Jump to content
  • Advertisement
Sign in to follow this  
n00body

Excerpt from Offset dev blog, clarifying sampler usage[SOLVED]

This topic is 3625 days old which is more than the 365 day threshold we allow for new replies. Please post a new topic.

If you intended to correct an error in the post then please contact us.

Recommended Posts

From this entry (paragraphs 3 & 4): http://www.projectoffset.com/blog.php?id=21 What does he mean by "as far as the driver (and HLSL compiler) is concerned, I want to use all 16 possible textures." ? Did he mean that even if you don't have a texture bound to a sampler, it is still counted as a used sampler when the shader is compiled? Thanks for any help you can provide. [Edited by - n00body on July 17, 2008 11:30:39 AM]

Share this post


Link to post
Share on other sites
Advertisement
No what he's saying is that even though no individual pixel accesses more than samplers, he still needs to have more than that bound at the time he issues the draw call. Take something like this for instance:


sampler2D sampler1 : register( s0 );
sampler2D sampler2 : register( s1 );

float4 PS(float2 texCoord : TEXCOORD0) : COLOR0
{
if(texCoord.x > 0.5)
return tex2D(sampler1, texCoord);
else
return tex2D(sampler2, texCoord);
}


Now for each run of this simple shader it will never sample more than one texture, however you need both textures bound at draw time since each pixel could access either of them. This is the problem he's talking about, just multiplied.

Share this post


Link to post
Share on other sites
Yes and no.

Branching says to you and me (as developers) that I optionally choose to use a given resource. However the runtime (and hence compiler) don't know which ones we're going to choose therefore it has to provide us with all of them.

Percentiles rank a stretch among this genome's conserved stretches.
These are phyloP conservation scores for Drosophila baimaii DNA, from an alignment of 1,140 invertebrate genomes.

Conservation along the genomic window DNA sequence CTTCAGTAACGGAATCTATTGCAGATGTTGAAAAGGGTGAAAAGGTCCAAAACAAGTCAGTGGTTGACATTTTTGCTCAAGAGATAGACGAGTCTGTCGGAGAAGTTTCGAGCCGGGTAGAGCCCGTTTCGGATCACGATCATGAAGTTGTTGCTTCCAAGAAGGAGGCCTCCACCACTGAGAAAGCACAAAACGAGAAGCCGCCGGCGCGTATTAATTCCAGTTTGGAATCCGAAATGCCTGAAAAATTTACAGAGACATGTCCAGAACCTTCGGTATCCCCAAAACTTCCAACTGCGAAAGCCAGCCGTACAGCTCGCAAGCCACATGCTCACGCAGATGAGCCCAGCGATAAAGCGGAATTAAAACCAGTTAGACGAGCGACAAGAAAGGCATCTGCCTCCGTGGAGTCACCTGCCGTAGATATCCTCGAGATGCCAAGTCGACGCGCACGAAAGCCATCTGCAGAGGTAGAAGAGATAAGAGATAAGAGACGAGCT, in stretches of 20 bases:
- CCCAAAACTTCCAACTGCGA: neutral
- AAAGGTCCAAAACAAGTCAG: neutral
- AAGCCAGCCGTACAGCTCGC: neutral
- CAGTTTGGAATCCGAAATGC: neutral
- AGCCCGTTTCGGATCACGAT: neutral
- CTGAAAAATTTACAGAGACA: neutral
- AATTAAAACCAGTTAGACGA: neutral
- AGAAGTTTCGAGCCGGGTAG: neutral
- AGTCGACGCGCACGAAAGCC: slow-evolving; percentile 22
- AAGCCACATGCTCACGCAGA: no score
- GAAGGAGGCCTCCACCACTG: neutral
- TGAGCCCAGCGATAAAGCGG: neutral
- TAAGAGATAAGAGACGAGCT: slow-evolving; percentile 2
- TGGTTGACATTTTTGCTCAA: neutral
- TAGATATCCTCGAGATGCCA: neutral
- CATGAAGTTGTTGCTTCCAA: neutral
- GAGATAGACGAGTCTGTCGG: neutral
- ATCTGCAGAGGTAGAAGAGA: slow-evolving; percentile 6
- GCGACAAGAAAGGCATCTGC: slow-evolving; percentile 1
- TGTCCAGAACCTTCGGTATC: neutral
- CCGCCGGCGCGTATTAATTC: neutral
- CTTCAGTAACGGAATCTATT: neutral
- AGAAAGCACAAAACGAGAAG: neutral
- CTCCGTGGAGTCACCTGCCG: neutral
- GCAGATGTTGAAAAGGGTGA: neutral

The key comes in that HLSL and GPU programming is very resource constrained - 16 unique samplers being the crucial constraint here.

In essence it says "you can have dynamic branching, but you must choose from a small subset that you tell me about in advance". As described in that blog, for what they're doing it is hard (if not impossible) to fit the entire set of possible options into such a constrained pool.

Similar happens in the CPU world, but the levels of RAM L1->L2->L3->SYSRAM->VRAM and the wonders of caching/paging tend to hide this from us entirely.

In real-terms for lighting, a multi-pass approach will usually allow you to skip this problem. Heading down the direction that blog suggests ended up with the "uber shader" facination we had for a while [smile]

hth
Jack

Share this post


Link to post
Share on other sites
Sign in to follow this  

  • Advertisement
×

Important Information

By using GameDev.net, you agree to our community Guidelines, Terms of Use, and Privacy Policy.

Participate in the game development conversation and more when you create an account on GameDev.net!

Sign me up!